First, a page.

A few years ago, corn-powered cars were all the rage.
Fast forward to today and cars built out of tequila are trying to become the next big thing. At least, that’s what Ford hopes.
The automaker announced this week it is partnering with Jose Cuervo to use the leftovers from tequila to make “more sustainable bioplastics to employ in Ford vehicles,” according to a press release.
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The companies plan to test the use of agave plants -- the main plant used in tequila making -- for both interior and exterior parts of the car such as “wiring harnesses, HVAC units, and storage bins.”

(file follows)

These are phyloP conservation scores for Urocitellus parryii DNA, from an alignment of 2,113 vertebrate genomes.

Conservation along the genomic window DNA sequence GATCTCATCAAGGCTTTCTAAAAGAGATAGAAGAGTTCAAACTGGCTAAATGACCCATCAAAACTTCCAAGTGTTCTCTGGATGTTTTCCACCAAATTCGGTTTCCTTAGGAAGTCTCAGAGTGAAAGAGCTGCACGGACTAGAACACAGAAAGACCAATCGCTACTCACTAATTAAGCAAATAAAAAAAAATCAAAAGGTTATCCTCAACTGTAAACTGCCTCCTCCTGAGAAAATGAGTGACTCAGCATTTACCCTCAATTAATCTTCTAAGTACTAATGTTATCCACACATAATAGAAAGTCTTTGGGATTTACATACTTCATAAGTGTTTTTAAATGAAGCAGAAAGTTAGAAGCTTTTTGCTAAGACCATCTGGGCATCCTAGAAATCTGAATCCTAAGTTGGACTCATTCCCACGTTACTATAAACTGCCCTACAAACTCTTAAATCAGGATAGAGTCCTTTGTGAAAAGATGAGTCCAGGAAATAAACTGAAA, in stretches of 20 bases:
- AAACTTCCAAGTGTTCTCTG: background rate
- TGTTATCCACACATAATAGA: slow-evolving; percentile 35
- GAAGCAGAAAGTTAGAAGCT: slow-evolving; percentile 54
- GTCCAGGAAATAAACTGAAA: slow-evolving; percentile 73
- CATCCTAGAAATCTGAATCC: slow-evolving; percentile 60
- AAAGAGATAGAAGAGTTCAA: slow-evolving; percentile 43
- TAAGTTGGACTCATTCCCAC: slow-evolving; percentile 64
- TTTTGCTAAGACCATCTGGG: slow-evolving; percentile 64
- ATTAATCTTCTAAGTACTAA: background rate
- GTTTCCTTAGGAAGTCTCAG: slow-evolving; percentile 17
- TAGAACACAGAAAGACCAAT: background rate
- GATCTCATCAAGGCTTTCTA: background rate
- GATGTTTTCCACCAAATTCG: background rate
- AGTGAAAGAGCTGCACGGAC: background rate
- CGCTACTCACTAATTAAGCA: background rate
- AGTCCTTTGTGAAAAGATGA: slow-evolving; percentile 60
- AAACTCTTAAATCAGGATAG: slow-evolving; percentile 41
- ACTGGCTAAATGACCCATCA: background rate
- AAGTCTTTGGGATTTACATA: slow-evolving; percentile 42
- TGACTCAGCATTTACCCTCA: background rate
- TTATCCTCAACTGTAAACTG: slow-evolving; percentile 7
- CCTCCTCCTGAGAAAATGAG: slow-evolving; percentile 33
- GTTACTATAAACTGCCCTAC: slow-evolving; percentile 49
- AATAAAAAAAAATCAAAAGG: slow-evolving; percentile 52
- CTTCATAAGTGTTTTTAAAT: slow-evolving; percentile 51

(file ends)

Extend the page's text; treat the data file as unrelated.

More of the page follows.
According to the release, the heart of the plant is used for the distillation of tequila while the left over fibers are used in various ways, including for car parts, soon.
“As a leader in the sustainability space, we are developing new technologies to efficiently employ discarded materials and fibers,” Ford senior technical leader Debbie Mielewski said, “while potentially reducing the use of petrochemicals and light-weighting our vehicles for desired fuel economy.”
Ford already uses green material in cars including soy foam, wheat straw, and coconut fibers.
Ford has not announced when the parts will become available in cars.
No word on if salt and limes will be included with the cars.